About three weeks after the Central Bank of Nigeria (CBN) released a fraction of the foreign airlines’ stuck funds in the country, there has been no reprieve in the crisis rocking the international travel segment.
Affordable travel tickets that were earlier withdrawn by the foreign airlines in the wake of the crisis have continued to elude the Nigerian market, even as the stuck funds accumulate and are now projected to hit $500 million by November.
Travel agencies, who raised the alarm, said though the foreign carriers have recovered a part of their stranded funds, the process of disbursement lacked transparency, just as their future on the Nigerian routes remain uncertain.
President of the National Association of Nigerian Travel Agencies (NANTA), Susan Akporiaye, said the consequence was the misfortune of Nigerian travellers still buying an average six-hour Economy Class ticket for between N1.5 to N2.2 million. The Business Class variant sells at an average of N4 to N5 million – being over 200 per cent spike of the rate sold in other parts of the world.
Akporiaye explained that the available tickets in Nigeria are the premium because most of the airlines have withdrawn the affordable layers.
“Some foreign airlines are blocking travel agencies from selling their tickets on the Global Distribution System (GDS) platform. The inventories are blocked on the platform, meaning travel agencies and even airline offices cannot issue because the inventory was blocked for Nigeria.
“The ones that have not closed inventories are restricting sales to the highest fares in each cabin (Economy, Business and First Class). You don’t even want to know what the prices are. It is just crazy and totally out of reach,” she lamented.
The International Air Transport Association (IATA) earlier warned that Nigeria and other countries withholding airline funds risk a 200 to 300 per cent spike in airfares. The Central Bank of Nigeria (CBN) had recently released $265 million out of the $464 million trapped in Nigeria as at July 2022, much to the applause of IATA and relief of travel agencies.
Akporiaye told The Guardian that they heaved a sigh of relief too early. “Since the last week of August, we have been visiting the airlines. The information reaching us is that the airlines have not got the money. Right now, there is the issue of transparency and trust.
“Information reaching us is that out of the 50 per cent of funds released, the airlines have just received only 25 per cent. Some have not even gotten at all. Even the ones that have the 25 per cent are even paid short of their expectations.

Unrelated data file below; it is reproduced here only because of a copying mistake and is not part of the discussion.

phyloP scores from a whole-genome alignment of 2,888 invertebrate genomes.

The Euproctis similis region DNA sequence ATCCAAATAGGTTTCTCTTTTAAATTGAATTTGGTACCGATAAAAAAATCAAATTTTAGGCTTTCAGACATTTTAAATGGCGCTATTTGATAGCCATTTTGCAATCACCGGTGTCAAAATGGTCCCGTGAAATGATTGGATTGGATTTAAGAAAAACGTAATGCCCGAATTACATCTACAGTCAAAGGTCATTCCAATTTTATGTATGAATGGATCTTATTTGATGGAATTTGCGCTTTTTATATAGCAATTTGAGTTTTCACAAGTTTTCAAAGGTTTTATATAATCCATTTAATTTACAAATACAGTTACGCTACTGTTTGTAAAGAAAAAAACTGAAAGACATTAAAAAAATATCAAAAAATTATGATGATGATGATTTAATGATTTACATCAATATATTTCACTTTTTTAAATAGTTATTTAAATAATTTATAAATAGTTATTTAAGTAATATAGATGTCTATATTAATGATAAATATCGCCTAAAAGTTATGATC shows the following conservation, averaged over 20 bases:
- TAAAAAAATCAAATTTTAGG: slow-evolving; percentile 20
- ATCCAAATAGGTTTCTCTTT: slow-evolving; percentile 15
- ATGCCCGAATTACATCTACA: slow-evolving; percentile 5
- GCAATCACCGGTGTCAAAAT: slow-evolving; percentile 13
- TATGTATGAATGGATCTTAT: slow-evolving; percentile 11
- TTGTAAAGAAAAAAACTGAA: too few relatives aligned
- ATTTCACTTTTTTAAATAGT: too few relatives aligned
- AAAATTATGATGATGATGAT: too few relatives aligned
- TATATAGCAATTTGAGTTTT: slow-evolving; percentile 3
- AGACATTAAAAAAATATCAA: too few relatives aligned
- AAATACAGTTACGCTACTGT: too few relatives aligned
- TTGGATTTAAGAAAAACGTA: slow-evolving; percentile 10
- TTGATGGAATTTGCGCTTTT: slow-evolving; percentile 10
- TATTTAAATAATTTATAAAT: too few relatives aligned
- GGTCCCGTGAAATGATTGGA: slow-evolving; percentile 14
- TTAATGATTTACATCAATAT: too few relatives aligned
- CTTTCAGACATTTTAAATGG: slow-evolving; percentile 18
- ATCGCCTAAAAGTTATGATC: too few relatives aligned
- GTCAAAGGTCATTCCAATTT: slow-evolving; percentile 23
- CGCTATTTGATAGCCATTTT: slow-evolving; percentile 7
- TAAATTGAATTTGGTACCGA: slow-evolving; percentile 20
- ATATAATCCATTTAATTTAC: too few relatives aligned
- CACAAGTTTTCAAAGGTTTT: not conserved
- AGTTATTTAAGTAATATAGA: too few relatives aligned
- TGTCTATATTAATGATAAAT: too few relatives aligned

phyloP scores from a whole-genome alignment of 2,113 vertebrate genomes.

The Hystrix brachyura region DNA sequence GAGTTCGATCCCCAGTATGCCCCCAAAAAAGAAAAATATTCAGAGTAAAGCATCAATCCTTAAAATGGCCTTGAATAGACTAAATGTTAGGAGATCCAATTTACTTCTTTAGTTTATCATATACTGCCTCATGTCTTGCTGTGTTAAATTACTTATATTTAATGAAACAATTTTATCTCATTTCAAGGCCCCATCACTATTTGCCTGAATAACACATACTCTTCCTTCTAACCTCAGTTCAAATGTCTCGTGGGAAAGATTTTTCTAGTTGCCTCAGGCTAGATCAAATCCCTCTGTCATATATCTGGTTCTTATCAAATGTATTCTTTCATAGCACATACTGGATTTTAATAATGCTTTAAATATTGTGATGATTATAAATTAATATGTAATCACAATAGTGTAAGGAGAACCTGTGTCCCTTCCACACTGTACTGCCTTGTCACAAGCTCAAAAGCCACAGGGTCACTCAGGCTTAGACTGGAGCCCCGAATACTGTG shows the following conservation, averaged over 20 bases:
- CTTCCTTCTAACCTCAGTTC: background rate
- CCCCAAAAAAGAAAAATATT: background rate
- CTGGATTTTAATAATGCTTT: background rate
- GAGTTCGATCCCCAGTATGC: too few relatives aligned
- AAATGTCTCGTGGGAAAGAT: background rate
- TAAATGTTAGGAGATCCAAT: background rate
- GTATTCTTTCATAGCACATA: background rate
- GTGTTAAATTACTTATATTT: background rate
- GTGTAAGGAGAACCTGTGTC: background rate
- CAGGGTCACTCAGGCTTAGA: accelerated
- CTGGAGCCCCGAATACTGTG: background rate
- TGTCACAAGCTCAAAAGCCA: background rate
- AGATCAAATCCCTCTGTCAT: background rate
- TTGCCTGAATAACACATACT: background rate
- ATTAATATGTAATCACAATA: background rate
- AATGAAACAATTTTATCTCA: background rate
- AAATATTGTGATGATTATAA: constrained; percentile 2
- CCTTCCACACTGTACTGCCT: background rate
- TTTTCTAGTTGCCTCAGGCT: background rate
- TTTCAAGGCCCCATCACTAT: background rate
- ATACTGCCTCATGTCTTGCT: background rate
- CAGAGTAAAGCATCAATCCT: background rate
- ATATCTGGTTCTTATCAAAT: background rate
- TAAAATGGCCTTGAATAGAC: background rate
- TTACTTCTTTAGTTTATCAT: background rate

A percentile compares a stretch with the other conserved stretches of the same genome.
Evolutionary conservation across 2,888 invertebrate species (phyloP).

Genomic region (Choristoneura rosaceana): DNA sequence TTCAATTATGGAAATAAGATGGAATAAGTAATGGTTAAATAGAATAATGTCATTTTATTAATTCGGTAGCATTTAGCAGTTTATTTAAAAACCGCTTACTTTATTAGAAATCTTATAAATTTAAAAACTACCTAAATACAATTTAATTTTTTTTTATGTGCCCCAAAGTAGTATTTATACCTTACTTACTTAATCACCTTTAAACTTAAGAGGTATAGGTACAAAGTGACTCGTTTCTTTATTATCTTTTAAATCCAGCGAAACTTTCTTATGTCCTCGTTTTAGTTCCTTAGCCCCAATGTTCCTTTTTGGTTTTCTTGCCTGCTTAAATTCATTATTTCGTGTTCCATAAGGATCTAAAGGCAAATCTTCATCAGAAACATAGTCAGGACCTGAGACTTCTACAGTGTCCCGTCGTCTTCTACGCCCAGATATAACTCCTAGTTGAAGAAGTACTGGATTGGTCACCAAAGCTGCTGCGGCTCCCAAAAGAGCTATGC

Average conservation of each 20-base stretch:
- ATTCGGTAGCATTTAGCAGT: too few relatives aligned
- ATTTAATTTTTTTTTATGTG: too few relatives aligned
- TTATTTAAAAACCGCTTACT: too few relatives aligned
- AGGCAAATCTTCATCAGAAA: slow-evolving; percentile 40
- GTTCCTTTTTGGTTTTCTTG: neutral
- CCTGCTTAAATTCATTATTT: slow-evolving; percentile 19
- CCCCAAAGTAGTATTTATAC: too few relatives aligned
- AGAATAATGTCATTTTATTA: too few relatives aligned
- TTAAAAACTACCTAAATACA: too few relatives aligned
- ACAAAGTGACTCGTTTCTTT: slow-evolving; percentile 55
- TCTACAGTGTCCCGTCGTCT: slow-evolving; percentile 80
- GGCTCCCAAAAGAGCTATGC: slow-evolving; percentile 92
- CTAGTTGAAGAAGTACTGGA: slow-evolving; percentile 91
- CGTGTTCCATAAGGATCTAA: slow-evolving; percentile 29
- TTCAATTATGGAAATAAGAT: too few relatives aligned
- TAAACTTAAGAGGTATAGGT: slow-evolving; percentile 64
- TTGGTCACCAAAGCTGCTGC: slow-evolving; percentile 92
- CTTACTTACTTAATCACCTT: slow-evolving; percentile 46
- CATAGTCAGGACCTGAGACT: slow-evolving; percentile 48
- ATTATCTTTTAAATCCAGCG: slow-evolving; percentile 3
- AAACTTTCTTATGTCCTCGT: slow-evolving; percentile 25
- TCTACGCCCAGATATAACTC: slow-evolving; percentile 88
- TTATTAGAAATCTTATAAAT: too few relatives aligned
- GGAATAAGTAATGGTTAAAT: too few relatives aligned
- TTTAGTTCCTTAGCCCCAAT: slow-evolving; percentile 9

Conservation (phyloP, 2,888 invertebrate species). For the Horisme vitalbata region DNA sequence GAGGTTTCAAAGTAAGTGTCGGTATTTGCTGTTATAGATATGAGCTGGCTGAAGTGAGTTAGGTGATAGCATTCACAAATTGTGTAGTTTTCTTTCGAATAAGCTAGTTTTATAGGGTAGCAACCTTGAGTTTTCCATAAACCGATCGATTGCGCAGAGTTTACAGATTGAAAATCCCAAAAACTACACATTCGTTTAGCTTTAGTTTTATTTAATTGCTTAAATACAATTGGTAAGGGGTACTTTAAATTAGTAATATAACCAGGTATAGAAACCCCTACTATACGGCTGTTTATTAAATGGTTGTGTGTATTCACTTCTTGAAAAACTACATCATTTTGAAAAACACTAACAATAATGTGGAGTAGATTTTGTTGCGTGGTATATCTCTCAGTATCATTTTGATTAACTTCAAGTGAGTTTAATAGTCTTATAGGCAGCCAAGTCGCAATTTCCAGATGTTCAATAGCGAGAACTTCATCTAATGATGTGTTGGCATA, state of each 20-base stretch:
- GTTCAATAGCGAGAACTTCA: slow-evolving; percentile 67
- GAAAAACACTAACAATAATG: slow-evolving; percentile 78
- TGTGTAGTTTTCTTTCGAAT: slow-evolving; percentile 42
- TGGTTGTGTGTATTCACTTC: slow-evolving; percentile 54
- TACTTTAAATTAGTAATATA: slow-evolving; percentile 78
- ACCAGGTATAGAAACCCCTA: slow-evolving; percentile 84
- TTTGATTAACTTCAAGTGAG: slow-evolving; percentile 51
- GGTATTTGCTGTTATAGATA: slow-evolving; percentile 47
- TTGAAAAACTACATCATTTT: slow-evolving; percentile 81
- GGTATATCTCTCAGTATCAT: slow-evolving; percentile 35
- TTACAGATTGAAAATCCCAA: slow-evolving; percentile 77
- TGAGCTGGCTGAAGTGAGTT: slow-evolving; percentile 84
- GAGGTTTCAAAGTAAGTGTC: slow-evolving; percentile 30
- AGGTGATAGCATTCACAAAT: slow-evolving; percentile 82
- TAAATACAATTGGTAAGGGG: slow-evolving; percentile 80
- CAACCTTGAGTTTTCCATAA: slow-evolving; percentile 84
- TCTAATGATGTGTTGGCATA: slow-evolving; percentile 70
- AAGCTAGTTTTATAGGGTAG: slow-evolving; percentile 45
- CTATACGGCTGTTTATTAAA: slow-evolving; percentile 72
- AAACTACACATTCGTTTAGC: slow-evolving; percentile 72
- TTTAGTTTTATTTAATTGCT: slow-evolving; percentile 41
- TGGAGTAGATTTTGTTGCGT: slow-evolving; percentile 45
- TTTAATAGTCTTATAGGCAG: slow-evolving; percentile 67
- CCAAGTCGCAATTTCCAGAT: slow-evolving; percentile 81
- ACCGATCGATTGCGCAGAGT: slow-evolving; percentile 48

“For instance, if the 25 per cent is $20 million, at the end of the day, what hits their accounts is probably $12 million. This is creating a trust issue with the airlines. There is no transparency, so that airlines are not confident that we really mean to give them their money, hence the reason they are still holding forth. They are watching to see how it goes,” she said.
First Vice President of the association, Yinka Folami, added that the implication of foreign airlines selling at a premium is more Naira chasing limited tickets and further swelling the unrepatriated fund in the country.
Folami noted the stuck fund was $464 million as at July. By now, the backlog is already well over that and may reach over $500 million by November because the airlines are still selling on a daily basis.
“Nigeria is a huge travel market. So, airlines are exploiting our travel identity,” he said.
He added that the way forward is for proper engagement with the foreign airlines as business partners of the Nigerian economy.
“Actually, we (travel agencies) have been engaging the government but they have refused to open doors to us. We have gone even on appointments that were cancelled for whatever reasons.
“But the government needs to engage them. Even the airlines desire the government to engage them to acknowledge that there is a problem and have plans to resolve them. The airlines are saying that if they can hear that from the government, perhaps they can reconsider some of their actions. It is like saying ‘give us hope’.
“We (Nigeria) put ourselves in this situation in the first place; otherwise the airlines will not be blocking inventories. Lest we forget, we failed the airlines and failed in the BASA agreement that says the airlines should be able to repatriate their funds unhindered. So, we don’t have any legal right to penalise any airline. We should not be talking about that but calling them to the table to work together on stopping the sufferings of Nigerian air travellers,” he said.